We also intend to improve the enterprise management incentive schemes to make them easier for companies to operate, doubling the limit on the total value of shares that can be offered and removing the limit on the number of employees who can be granted those options.

As the Chancellor announced yesterday, we accept all the recommendations of Paul Myners' review of institutional finance. We shall change the rules on life insurance companies investing in venture capital so as to provide greater incentives for insurance companies to provide equity finance for small and medium-sized enterprises. We shall also make it easier for small companies to raise equity and long-term finance.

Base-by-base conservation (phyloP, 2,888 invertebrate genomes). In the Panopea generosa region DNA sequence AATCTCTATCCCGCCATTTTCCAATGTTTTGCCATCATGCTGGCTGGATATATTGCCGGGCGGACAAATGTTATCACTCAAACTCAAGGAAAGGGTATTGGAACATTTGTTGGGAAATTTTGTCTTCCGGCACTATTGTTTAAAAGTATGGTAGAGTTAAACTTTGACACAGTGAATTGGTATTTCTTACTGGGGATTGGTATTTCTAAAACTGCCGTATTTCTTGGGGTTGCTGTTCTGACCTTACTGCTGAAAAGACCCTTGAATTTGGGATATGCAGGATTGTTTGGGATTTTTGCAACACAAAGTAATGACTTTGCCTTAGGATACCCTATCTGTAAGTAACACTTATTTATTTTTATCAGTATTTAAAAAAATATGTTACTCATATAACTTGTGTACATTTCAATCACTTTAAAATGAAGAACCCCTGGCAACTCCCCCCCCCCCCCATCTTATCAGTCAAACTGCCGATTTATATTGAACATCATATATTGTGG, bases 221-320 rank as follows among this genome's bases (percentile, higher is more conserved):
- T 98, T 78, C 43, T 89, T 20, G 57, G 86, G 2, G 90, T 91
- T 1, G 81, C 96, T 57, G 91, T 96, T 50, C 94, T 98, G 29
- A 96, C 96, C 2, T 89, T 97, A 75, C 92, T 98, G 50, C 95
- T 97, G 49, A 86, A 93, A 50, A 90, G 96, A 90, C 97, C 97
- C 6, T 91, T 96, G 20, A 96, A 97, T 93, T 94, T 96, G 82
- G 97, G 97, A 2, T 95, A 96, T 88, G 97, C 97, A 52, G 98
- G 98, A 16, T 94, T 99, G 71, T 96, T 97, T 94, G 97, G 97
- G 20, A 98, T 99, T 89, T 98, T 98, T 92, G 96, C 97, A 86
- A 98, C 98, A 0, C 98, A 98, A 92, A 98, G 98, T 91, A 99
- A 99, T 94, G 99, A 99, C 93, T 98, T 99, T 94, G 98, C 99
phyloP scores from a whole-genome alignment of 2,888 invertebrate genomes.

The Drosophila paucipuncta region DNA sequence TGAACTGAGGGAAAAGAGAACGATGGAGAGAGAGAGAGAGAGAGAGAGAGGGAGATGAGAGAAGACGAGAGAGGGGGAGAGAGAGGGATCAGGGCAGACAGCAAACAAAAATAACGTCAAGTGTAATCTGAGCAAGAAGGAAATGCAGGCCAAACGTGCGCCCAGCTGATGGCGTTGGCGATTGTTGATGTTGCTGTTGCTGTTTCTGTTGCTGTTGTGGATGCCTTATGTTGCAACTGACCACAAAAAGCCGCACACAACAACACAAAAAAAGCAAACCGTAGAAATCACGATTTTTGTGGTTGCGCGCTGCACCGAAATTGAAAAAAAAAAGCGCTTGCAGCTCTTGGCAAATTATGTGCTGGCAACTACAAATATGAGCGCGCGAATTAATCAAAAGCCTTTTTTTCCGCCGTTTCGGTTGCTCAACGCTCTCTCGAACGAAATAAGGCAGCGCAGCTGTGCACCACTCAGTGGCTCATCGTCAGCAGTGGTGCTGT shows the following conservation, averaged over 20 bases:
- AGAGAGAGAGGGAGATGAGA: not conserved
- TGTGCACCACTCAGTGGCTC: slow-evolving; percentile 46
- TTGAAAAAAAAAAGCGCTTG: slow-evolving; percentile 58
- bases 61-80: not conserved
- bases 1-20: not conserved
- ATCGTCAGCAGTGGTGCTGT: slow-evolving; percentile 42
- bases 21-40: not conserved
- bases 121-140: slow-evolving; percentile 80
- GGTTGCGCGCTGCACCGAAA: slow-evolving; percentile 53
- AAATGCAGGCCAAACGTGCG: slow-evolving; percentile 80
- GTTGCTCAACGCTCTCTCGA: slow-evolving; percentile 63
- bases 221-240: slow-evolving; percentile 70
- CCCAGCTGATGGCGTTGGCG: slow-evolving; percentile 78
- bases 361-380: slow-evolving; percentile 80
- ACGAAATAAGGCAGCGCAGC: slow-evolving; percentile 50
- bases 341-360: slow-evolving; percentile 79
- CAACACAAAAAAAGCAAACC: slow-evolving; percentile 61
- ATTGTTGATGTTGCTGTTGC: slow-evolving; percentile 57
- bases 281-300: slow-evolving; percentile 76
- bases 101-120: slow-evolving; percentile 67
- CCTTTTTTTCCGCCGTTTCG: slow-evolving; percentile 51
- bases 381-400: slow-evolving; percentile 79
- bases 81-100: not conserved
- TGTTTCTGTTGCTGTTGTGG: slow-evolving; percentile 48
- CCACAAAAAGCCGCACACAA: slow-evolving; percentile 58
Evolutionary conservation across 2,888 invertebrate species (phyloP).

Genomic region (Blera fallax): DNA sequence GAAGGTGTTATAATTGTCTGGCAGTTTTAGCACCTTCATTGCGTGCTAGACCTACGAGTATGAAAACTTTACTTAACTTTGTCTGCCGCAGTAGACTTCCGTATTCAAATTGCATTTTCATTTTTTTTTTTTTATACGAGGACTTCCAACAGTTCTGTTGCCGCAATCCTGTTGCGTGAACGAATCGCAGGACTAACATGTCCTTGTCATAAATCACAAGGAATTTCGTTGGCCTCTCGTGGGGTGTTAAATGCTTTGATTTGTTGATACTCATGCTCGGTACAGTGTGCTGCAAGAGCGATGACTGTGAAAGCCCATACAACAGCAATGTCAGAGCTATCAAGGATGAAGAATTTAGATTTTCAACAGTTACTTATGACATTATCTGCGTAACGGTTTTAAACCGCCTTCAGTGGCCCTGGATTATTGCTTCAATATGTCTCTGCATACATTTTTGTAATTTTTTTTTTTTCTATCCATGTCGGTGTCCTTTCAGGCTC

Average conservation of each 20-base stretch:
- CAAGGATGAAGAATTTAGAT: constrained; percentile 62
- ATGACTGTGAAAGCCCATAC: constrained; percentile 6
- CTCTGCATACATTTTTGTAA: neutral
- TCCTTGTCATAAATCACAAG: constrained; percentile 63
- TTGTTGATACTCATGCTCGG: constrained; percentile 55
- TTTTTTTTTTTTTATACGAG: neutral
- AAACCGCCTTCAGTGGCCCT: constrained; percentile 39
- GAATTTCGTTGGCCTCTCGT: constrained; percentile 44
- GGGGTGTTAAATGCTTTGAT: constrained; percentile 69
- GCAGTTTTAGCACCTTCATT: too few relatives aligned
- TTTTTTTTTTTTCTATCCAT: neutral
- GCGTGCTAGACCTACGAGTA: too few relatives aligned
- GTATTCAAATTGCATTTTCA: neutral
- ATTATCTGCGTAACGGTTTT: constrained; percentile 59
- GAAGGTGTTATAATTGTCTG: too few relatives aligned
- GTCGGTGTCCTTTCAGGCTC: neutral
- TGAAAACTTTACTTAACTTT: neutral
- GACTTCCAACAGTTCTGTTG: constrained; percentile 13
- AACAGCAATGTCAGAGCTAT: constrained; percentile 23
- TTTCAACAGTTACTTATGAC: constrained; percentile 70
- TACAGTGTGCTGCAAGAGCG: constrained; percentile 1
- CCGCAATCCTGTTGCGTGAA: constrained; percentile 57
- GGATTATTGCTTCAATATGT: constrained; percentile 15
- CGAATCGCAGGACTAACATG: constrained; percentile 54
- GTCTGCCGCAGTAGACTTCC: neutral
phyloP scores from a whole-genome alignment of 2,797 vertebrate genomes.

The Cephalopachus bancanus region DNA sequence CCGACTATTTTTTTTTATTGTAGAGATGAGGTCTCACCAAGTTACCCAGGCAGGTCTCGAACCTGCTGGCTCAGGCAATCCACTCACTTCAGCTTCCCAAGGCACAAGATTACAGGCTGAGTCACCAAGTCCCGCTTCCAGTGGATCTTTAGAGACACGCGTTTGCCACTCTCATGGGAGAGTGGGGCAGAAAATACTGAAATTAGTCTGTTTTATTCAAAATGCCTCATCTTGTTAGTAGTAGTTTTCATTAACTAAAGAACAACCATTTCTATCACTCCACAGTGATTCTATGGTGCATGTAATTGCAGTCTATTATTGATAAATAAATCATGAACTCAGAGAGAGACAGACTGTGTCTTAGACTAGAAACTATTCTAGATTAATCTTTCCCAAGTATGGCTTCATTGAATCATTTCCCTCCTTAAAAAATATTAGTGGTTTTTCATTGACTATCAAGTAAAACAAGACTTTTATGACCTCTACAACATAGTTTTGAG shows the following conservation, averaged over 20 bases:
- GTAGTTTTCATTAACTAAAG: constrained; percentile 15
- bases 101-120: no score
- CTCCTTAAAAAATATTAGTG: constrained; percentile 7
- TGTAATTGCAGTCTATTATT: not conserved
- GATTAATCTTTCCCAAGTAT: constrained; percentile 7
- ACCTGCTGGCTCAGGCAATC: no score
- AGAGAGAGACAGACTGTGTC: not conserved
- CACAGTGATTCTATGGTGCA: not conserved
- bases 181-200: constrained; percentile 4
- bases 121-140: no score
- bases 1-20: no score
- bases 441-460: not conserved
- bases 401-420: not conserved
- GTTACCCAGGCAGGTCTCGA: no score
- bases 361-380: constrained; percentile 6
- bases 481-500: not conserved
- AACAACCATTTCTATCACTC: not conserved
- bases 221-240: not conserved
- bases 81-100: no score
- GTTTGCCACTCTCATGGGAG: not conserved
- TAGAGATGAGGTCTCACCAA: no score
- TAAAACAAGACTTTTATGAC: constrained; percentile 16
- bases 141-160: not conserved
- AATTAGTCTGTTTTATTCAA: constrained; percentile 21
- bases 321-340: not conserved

We shall create new opportunities for businesses to support the jobs and growth of the future; but at the beginning of the 21st century, we must also invest in our children--the future of our country. We have already introduced a wide range of reforms that benefit women, families and children in particular. There are more women in work than ever before. We have introduced the national minimum wage, benefiting some 1.5 million workers, more than 70 per cent. of whom are women, and helping to reduce the pay gap between men and women to its narrowest ever.

Last year, we introduced new rights for part-time workers, 80 per cent. of whom are women, and ended discrimination on pay, pensions, training and holidays for the 5 million women and 1 million men who work part time. We calculate that the changes have benefited part-time workers by about £555 each. Part-time workers will no longer be treated as second-class citizens under the law. They play a valuable role in a flexible labour market, and they should be treated justly.